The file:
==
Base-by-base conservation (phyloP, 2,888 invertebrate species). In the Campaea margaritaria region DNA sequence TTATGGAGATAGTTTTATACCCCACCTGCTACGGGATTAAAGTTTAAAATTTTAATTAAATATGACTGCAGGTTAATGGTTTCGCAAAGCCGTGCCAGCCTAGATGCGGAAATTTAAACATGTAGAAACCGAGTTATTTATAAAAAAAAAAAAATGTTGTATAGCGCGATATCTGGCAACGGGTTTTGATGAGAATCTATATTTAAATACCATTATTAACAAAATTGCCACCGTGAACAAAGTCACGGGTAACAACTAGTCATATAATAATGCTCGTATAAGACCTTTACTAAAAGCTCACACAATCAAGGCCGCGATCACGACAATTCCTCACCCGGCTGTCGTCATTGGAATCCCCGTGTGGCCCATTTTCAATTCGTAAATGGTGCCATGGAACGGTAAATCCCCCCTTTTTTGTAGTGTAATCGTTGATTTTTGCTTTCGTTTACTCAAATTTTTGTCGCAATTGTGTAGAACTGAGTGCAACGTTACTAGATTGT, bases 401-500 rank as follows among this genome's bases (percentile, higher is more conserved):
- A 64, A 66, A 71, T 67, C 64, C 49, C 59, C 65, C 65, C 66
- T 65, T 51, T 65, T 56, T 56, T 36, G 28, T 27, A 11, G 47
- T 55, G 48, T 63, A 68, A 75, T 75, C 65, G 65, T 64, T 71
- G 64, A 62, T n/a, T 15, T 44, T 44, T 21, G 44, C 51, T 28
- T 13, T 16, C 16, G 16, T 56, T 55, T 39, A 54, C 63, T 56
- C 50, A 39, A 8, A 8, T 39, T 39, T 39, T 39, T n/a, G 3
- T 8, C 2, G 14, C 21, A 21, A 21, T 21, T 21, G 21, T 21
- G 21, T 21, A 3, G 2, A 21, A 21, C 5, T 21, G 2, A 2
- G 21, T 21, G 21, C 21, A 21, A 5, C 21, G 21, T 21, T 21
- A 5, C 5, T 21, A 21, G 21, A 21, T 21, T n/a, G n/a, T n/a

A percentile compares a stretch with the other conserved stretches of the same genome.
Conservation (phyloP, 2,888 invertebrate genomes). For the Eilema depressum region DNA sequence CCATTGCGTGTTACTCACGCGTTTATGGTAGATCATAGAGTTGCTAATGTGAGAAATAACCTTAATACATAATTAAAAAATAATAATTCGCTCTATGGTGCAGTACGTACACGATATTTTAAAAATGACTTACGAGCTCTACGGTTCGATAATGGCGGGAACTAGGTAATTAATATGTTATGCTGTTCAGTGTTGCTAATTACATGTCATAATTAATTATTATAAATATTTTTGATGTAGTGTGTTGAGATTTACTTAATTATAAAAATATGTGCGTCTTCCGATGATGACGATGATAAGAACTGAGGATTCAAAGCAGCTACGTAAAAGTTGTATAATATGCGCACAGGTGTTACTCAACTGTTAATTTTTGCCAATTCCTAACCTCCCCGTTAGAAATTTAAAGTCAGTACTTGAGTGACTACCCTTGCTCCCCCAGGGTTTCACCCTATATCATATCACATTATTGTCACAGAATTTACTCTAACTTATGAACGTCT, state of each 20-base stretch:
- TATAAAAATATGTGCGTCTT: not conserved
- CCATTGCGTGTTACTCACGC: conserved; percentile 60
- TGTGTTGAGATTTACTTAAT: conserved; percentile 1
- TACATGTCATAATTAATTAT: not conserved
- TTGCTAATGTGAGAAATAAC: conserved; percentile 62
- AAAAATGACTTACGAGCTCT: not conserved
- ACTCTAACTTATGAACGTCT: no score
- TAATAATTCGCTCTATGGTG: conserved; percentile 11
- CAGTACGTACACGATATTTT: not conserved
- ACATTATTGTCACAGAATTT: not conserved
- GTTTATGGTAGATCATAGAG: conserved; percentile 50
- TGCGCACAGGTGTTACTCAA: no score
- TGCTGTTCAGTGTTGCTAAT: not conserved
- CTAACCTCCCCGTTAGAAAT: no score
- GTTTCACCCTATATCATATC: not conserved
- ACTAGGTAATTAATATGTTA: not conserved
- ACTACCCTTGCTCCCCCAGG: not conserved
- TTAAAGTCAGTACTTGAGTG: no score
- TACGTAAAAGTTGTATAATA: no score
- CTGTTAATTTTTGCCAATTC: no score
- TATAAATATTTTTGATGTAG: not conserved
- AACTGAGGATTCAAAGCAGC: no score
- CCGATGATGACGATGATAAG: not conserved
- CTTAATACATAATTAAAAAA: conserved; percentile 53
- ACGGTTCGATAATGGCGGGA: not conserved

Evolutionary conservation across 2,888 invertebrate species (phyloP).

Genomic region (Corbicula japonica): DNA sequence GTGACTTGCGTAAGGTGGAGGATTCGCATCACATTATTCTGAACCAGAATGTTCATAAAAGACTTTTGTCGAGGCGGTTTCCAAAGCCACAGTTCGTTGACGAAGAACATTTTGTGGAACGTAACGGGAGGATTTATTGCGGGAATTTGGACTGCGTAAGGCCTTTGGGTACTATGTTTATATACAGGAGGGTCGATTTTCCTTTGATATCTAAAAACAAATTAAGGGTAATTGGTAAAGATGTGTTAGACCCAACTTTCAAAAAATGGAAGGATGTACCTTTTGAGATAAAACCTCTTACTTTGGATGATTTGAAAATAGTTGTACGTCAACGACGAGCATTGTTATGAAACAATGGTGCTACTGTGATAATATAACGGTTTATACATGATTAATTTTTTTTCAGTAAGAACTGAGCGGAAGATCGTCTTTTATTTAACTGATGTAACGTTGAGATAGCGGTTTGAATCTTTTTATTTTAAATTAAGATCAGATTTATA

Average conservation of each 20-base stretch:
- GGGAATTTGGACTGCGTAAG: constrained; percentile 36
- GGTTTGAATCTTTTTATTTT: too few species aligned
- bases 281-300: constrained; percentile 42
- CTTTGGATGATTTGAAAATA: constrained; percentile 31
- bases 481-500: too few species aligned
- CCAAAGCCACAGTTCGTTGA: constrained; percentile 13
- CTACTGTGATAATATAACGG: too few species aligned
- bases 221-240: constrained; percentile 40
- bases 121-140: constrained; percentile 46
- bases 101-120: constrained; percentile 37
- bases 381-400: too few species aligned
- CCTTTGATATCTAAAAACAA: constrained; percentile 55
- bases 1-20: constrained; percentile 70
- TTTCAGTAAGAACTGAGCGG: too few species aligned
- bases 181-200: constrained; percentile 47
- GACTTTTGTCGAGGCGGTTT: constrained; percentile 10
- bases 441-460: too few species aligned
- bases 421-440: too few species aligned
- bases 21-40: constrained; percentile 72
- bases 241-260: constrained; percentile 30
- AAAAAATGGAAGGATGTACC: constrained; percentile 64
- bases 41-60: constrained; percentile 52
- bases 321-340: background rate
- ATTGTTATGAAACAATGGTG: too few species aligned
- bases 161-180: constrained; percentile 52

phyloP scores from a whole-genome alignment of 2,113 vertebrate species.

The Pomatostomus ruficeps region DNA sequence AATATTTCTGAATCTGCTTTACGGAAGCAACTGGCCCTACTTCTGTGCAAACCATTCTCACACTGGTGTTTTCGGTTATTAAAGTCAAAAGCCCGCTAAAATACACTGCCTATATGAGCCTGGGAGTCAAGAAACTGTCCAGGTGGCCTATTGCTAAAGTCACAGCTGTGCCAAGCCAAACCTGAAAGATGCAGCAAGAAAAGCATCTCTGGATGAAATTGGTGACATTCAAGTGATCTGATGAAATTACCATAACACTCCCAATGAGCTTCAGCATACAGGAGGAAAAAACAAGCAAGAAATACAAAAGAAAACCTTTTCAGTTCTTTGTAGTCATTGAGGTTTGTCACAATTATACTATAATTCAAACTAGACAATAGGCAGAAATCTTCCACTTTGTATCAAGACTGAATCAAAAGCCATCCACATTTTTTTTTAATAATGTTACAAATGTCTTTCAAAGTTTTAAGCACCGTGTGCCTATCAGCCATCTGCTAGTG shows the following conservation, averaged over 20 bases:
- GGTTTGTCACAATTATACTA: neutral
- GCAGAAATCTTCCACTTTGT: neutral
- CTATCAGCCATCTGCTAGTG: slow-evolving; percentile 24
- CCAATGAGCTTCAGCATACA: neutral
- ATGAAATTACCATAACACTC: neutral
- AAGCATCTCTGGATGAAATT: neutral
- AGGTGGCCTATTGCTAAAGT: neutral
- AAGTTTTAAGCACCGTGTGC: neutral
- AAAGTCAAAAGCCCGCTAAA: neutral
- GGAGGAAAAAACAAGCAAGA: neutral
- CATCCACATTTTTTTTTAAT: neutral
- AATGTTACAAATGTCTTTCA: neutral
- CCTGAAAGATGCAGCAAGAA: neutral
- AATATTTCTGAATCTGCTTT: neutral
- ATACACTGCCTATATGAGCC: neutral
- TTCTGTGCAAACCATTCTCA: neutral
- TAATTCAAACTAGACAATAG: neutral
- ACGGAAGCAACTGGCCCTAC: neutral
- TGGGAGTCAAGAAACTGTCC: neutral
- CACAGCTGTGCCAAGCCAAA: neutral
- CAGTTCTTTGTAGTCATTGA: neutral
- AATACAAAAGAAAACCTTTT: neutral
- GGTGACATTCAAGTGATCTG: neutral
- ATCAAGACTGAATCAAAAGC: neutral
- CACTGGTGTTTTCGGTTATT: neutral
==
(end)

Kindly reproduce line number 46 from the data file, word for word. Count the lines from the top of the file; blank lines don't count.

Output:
- bases 481-500: too few species aligned